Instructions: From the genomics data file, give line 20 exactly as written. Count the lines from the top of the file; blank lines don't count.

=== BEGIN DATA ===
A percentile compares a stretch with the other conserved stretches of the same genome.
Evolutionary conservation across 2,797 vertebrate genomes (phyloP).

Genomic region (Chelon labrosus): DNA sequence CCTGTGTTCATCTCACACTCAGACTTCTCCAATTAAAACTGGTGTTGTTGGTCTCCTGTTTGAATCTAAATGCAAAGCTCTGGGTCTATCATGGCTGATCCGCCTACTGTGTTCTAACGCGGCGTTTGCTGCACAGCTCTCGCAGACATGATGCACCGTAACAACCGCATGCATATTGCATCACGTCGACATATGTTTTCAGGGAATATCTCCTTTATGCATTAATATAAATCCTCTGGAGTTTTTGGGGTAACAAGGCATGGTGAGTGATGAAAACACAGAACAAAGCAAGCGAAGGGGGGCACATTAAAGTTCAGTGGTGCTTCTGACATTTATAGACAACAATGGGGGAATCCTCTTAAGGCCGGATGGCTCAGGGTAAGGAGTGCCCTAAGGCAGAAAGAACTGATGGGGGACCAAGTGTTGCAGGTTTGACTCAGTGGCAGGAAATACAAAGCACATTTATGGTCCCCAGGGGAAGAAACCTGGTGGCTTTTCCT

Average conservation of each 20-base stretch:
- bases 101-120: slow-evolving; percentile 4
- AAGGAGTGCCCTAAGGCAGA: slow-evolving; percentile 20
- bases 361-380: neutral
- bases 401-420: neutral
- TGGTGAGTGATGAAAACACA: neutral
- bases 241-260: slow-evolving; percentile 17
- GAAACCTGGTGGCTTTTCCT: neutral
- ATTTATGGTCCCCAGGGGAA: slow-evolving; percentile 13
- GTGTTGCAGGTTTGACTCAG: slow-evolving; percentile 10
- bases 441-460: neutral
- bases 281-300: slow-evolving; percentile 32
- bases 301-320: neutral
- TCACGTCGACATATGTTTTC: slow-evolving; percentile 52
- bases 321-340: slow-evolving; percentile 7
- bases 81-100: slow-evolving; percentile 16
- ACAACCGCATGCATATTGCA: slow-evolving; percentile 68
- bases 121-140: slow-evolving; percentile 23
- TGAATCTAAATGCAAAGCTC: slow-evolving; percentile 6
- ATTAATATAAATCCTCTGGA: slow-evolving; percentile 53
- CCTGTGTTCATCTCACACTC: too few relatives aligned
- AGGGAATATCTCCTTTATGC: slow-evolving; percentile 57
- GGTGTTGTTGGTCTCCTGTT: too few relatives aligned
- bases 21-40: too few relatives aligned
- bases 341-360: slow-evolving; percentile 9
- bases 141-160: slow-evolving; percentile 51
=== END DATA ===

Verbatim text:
- ACAACCGCATGCATATTGCA: slow-evolving; percentile 68